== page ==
Forum
Community Forum
Today's Posts
FAQ & Rules
Members List

Writing
Writing Forum
Recent Posts
Critique Guidelines

Groups
YWO Social Groups
Facebook
Myspace

Chat
 
YWA

Register

Store
Support YWO
YWO Merchandise
The Book Despository
Amazon.com (US)
Amazon.co.uk (UK)
Amazon.ca (Canada)

SBS Mag


Reply
 
Thread Tools
Old 06-08-2017, 02:50 AM View Post #1 (Link) Cactus Water (Page One)
Molly (Offline)
Literary Newbie
 
Join Date: Jun 2017
Location: US
Posts: 6
Points: 20
Times Thanked: 1
This is the first page of a story I've been working on which now consists of about 20 pages, please let me know if you'd like to hear more! Enjoy!
__________________________________________________________________________________
One summer morning Marco Quintana woke up, wanting the desert. Wanting to pour it into a glass jar for his own, the cactuses glazing the rim, the sand golden and warm. His room was crowded with sunlight, the sun stumbled over his worn sneakers and Resin radio, the words of 'La Bamba' danced along with the sun. He threw off the sheets and lay there as the heat poured through the windows, sliding through the fissures and crevices of the slightly cracked glass. He reached for the radio slowly, and found his hand, stiff from sleep, upon it. Marco’s fingers slid across the numerous knobs and buttons until he flipped the channel. He couldn’t stand ‘La Bamba,’ or the heat. The heat was everywhere, up his sheets, trapped in his shirt, sliding down his armpits, kissing his neck, skewered on the cactuses outside his window. Marco sat up abruptly, tore his shirt from his body, and threw it to the ground. He wiped the sweat from his chest, his rich olive skin absorbed it all. Marco stood stretching in the middle of his bedroom, the dusty sunshine combing his hair with her fingers gently. He clicked the off switch on his radio, and trudged out of his room. He combed his long fingers through his dark unkempt hair, his fingers weaved in and out of the dark mess, submerging and re emerging, coming back up for air. Mrs. Quintana was grading papers from her Algebra class at UNM the previous week prior to the last week of summer. The papers stuck together in a large heap at the corner of the coffee table where Mr. Quintana sat. Coffee rings stamped the answers, sprawling out along the scrawled pencil marks. She looked lively still, the overbearing sun exposed her features, sitting in the crevices in her forehead. Marco sat in the chair opposite her. The rustic metal material whined as Marco dragged it along the tile floor, the material was uneven and rough and scraped at Marco’s fingers. Mrs. Quintana dragged her eyes from the papers, and turned her gaze towards Marco. He loved her eyes, they were the greenest shade of green imaginable. They held the ocean inside of them, the ocean only spilled out of her eyes when she cried, which was never. A ring of fire burned inside of them, outlining her iris, a dropped match burning through a forest of green. Her dark hair outlined her round and smooth face. No wrinkles pulled at her features, they didn’t draw their lines across her cheeks just yet, their pencil was down. Her lips were full and plump, and almost always touched when she said his name. Marco loved everything about his mother. He often felt as if he wanted to crawl back inside her womb, and never re emerge again, just to be safe in her body, never to be harmed or harm, just to be a part of her would be enough. “Marco Polo!” she exclaimed cheerfully, her voice full and happy. “Hi Mom,” Marco cocked his head and raised an eyebrow at her. Mrs. Quintana reached her plump hand over and ruffled his hair while Marco sipped her coffee, the scalding liquid rushing down his throat, slicing it with its steam. Marco sat up and smiled half-heartedly. “I’m gonna go to the public pool today mom, or I was thinking about it.” “Marco Polo really? You’re going to make some friends and not just sit out by the fence?” “I’ll try ok?” “But you’re going to swim aren’t you? You were always so good at swimming when you’d go over to Abuelita’s! Lapping the pool!” “Mom I’ll swim I swear.” “I’ll walk you!” “Mom I can go by myself.” “Oh. So you are worried about all the pretty girls at the pool, eh? Me embarrassing you, eh?” Marco took her coffee, clutching it tightly in his right hand, and headed back to his room. “I’ll get my trunks on.”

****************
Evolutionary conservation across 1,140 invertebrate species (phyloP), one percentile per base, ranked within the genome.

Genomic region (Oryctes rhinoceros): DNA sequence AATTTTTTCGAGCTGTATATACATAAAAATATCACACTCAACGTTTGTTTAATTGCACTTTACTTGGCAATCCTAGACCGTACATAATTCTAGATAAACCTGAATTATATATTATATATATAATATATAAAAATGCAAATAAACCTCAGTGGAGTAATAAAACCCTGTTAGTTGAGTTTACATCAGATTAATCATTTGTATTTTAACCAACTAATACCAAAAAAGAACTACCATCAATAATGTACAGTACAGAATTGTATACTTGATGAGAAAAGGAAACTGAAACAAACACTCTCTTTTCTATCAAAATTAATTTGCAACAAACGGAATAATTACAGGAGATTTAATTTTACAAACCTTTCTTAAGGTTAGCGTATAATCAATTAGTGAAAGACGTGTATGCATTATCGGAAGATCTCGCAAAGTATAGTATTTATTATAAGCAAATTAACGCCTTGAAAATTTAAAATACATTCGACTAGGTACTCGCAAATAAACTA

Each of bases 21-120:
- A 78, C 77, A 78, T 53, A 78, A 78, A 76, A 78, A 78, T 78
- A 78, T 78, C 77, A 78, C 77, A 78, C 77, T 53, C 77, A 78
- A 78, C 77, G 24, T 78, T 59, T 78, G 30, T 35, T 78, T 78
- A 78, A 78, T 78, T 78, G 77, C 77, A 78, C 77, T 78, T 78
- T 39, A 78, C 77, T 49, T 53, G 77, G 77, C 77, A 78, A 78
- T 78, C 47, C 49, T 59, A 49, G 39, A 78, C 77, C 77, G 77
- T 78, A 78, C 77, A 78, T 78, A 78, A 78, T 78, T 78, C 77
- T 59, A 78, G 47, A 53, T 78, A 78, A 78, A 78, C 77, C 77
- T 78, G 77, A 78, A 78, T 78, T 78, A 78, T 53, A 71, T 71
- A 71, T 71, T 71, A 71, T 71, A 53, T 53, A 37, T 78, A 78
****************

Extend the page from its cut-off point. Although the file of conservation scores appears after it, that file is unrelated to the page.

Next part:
Reply With Quote
Old 06-08-2017, 03:26 PM View Post #2 (Link)
addictedtoreading (Offline)
Scholarly Apprentice
 
addictedtoreading's Avatar
 
Join Date: Dec 2012
Location: Canada
Posts: 215
Points: 30
Times Thanked: 45
Spoiler: